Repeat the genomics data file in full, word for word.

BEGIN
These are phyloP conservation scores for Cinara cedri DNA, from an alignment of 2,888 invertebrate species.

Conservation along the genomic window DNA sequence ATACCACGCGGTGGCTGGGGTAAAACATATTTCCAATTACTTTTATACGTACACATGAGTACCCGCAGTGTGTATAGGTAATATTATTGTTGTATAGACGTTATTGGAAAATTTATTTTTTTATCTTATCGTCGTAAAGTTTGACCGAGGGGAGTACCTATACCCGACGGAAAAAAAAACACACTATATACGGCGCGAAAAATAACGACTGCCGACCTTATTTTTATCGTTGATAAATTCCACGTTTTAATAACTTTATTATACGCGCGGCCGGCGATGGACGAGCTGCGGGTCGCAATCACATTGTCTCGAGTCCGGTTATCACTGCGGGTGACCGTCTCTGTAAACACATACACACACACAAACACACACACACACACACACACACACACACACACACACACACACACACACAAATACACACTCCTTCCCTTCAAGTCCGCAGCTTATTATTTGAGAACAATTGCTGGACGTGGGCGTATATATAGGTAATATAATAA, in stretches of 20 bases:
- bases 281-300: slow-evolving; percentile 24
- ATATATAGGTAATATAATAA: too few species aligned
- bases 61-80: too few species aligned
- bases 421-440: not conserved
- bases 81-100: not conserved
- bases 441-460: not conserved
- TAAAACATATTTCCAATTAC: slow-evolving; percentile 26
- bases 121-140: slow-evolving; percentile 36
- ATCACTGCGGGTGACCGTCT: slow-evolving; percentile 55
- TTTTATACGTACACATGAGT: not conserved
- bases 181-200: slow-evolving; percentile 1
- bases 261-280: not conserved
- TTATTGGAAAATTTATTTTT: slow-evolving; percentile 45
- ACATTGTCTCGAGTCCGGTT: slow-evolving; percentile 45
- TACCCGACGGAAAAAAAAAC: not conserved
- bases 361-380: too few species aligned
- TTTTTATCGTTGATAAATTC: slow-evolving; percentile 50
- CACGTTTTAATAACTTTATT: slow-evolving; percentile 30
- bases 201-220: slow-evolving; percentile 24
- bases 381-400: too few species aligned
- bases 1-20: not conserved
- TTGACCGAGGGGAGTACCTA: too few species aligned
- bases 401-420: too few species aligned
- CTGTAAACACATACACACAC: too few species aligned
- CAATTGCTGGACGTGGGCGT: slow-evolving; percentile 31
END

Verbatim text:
These are phyloP conservation scores for Cinara cedri DNA, from an alignment of 2,888 invertebrate species.

Conservation along the genomic window DNA sequence ATACCACGCGGTGGCTGGGGTAAAACATATTTCCAATTACTTTTATACGTACACATGAGTACCCGCAGTGTGTATAGGTAATATTATTGTTGTATAGACGTTATTGGAAAATTTATTTTTTTATCTTATCGTCGTAAAGTTTGACCGAGGGGAGTACCTATACCCGACGGAAAAAAAAACACACTATATACGGCGCGAAAAATAACGACTGCCGACCTTATTTTTATCGTTGATAAATTCCACGTTTTAATAACTTTATTATACGCGCGGCCGGCGATGGACGAGCTGCGGGTCGCAATCACATTGTCTCGAGTCCGGTTATCACTGCGGGTGACCGTCTCTGTAAACACATACACACACACAAACACACACACACACACACACACACACACACACACACACACACACACACACAAATACACACTCCTTCCCTTCAAGTCCGCAGCTTATTATTTGAGAACAATTGCTGGACGTGGGCGTATATATAGGTAATATAATAA, in stretches of 20 bases:
- bases 281-300: slow-evolving; percentile 24
- ATATATAGGTAATATAATAA: too few species aligned
- bases 61-80: too few species aligned
- bases 421-440: not conserved
- bases 81-100: not conserved
- bases 441-460: not conserved
- TAAAACATATTTCCAATTAC: slow-evolving; percentile 26
- bases 121-140: slow-evolving; percentile 36
- ATCACTGCGGGTGACCGTCT: slow-evolving; percentile 55
- TTTTATACGTACACATGAGT: not conserved
- bases 181-200: slow-evolving; percentile 1
- bases 261-280: not conserved
- TTATTGGAAAATTTATTTTT: slow-evolving; percentile 45
- ACATTGTCTCGAGTCCGGTT: slow-evolving; percentile 45
- TACCCGACGGAAAAAAAAAC: not conserved
- bases 361-380: too few species aligned
- TTTTTATCGTTGATAAATTC: slow-evolving; percentile 50
- CACGTTTTAATAACTTTATT: slow-evolving; percentile 30
- bases 201-220: slow-evolving; percentile 24
- bases 381-400: too few species aligned
- bases 1-20: not conserved
- TTGACCGAGGGGAGTACCTA: too few species aligned
- bases 401-420: too few species aligned
- CTGTAAACACATACACACAC: too few species aligned
- CAATTGCTGGACGTGGGCGT: slow-evolving; percentile 31